If you’re wondering how I will know which glaze is which, you’re asking a good question. First, I have a list of all the glazes that I have meticulously built, and I have maps that show me the tiles identified by the pseudo-roman numerals you see in the upper left corners:
The maps show I made several recording errors as I was glazing the tiles. With luck, though, I got them all straightened out. And I have revised the glaze list to include all of my notes and corrections.
Finally this week I poured plaster into my hump (platter) mould, let it cure, removed it from the clay, and sanded it down to clean it up. It is still drying, though. Plaster takes a long time to dry, and for this purpose it needs to be pretty dry. The theory is that we roll out a slab of clay for a platter, drape it over the hump mould, cut it to the right height, add feet (if desired), and let it sit “a while” (an undefined term, I note) while the plaster sucks water out of the clay so it will hold the desired shape. As you might guess, wet plaster doesn’t accomplish that task nearly as well as dry plaster, which is why the wait for it to dry now. But I do have a box of some sort of white clay for this project now, and if my plaster is dry enough I can get started at any time.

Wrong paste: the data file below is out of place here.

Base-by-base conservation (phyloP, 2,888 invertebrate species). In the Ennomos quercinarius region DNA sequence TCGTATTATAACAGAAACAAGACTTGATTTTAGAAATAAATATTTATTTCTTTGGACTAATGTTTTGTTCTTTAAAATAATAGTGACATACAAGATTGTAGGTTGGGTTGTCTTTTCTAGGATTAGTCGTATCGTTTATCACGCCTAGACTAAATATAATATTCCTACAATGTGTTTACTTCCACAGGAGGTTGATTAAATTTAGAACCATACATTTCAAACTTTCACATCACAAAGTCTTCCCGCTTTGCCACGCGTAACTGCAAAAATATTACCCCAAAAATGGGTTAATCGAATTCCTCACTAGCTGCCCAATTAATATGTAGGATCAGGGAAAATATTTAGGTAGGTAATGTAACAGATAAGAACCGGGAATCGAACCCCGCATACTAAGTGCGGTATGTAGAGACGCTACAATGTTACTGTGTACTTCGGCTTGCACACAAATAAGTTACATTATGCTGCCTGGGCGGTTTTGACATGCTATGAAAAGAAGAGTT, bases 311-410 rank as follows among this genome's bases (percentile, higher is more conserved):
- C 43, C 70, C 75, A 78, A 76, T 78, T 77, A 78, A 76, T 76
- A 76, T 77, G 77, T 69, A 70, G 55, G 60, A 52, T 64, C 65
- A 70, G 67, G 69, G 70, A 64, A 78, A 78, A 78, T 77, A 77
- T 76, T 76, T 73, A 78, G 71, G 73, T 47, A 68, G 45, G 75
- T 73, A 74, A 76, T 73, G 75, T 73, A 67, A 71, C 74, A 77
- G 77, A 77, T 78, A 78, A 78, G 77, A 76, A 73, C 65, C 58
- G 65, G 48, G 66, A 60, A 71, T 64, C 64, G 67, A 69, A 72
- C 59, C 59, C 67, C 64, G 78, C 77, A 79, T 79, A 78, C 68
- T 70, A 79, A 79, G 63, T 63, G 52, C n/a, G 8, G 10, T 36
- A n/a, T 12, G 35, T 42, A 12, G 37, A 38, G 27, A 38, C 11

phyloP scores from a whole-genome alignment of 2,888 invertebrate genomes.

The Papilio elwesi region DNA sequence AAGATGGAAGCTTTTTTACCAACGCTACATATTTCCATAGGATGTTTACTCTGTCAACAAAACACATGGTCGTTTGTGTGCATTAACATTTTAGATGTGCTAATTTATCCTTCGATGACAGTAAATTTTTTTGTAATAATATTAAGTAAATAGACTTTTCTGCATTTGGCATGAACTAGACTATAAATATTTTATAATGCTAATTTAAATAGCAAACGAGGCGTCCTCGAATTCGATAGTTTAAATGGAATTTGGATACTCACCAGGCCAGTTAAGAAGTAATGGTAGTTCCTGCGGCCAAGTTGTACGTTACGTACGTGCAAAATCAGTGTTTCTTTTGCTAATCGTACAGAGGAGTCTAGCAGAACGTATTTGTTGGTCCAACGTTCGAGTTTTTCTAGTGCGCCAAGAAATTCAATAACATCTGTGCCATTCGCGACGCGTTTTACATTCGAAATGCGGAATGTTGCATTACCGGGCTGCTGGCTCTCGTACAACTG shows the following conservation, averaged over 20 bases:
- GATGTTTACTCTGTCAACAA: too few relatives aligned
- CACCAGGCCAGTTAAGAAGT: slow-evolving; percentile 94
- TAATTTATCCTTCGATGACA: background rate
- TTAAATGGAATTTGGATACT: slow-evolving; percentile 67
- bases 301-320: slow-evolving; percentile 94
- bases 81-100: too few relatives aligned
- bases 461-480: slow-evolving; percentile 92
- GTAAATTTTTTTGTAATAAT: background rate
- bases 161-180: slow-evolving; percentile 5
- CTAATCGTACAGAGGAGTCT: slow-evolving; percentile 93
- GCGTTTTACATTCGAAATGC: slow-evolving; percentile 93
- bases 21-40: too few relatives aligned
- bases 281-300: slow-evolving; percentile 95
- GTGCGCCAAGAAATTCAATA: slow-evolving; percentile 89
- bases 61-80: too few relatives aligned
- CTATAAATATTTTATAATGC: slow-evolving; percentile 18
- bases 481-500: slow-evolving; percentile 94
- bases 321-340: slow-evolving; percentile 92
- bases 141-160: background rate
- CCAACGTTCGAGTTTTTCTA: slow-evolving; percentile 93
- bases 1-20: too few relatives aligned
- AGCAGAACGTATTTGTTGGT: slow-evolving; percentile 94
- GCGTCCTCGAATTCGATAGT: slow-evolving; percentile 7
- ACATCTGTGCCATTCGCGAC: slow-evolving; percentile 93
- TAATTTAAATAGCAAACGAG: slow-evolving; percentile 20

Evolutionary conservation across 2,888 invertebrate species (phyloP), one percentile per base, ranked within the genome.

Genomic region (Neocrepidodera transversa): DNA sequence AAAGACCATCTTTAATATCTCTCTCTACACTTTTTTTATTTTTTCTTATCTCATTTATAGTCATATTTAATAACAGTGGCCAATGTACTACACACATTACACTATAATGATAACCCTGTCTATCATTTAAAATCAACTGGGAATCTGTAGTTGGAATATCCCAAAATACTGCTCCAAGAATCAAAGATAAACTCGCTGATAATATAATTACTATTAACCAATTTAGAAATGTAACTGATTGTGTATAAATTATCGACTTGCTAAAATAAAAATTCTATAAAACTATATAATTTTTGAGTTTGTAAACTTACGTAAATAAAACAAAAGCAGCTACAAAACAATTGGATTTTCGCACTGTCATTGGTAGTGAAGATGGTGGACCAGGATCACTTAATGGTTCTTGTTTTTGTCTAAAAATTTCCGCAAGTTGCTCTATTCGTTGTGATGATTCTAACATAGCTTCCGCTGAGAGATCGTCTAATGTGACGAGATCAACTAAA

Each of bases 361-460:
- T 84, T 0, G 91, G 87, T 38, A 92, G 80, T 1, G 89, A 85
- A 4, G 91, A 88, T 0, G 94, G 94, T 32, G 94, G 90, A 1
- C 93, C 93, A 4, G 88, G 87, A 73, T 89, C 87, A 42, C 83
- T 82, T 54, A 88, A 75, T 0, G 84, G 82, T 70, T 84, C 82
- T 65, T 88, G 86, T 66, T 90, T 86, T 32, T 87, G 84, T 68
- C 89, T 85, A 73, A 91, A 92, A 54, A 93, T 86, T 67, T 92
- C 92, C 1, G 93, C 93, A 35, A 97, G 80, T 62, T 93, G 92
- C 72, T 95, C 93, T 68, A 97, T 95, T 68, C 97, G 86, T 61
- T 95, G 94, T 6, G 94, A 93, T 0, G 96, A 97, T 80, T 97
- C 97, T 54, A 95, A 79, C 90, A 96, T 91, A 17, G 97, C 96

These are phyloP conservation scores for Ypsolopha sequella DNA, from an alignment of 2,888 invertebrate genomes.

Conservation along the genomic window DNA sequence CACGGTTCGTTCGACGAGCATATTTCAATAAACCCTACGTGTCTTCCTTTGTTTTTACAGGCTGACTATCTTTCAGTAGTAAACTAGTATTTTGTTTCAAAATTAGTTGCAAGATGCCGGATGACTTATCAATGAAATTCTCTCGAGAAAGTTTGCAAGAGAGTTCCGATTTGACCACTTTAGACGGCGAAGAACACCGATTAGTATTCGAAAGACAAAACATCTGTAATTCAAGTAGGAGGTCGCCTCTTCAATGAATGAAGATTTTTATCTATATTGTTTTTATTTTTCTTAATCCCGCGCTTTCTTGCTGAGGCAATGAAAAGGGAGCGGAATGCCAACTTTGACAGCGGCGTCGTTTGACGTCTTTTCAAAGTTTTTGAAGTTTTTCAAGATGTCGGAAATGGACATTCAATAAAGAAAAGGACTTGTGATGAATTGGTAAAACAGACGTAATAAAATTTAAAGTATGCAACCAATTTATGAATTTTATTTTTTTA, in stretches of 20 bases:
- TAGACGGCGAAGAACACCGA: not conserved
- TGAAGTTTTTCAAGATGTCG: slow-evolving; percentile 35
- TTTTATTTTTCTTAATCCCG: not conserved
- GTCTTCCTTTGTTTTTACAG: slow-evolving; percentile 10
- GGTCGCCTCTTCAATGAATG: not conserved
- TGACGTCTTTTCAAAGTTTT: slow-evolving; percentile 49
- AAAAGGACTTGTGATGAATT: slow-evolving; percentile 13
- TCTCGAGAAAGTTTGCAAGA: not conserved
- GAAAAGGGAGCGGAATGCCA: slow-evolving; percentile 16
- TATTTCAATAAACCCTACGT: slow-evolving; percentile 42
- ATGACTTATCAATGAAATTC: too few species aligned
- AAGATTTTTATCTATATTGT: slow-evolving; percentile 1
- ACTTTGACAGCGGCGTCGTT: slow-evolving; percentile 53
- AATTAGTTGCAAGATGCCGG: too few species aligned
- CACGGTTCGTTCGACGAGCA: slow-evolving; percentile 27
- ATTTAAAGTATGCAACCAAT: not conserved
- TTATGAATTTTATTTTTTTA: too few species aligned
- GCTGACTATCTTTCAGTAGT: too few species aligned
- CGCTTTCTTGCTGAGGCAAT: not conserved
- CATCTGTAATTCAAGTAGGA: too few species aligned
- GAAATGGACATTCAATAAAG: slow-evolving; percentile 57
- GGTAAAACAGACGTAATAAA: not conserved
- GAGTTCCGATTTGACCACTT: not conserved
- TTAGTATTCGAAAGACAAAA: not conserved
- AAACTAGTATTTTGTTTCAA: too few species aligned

Here’s a photo of the hump mould as it stands:
The instructor seems to think we all got clobbered by the snow day we had a while back, and she keeps adjusting dates for things as a result. We now have nearly a month to get a slew of things ready to bisque fire. Or at least that is how I interpret the notes now on the whiteboard in the studio.
The first thing is our set of mugs. Everyone submitted five mugs for bisque firing this week, but the extension means we can ignore them and throw more if we want to. As it happens, the instructor told me I should do that for a very specific reason. Before I tell you, here are some photos of the mugs I made. Perhaps you can guess the problem?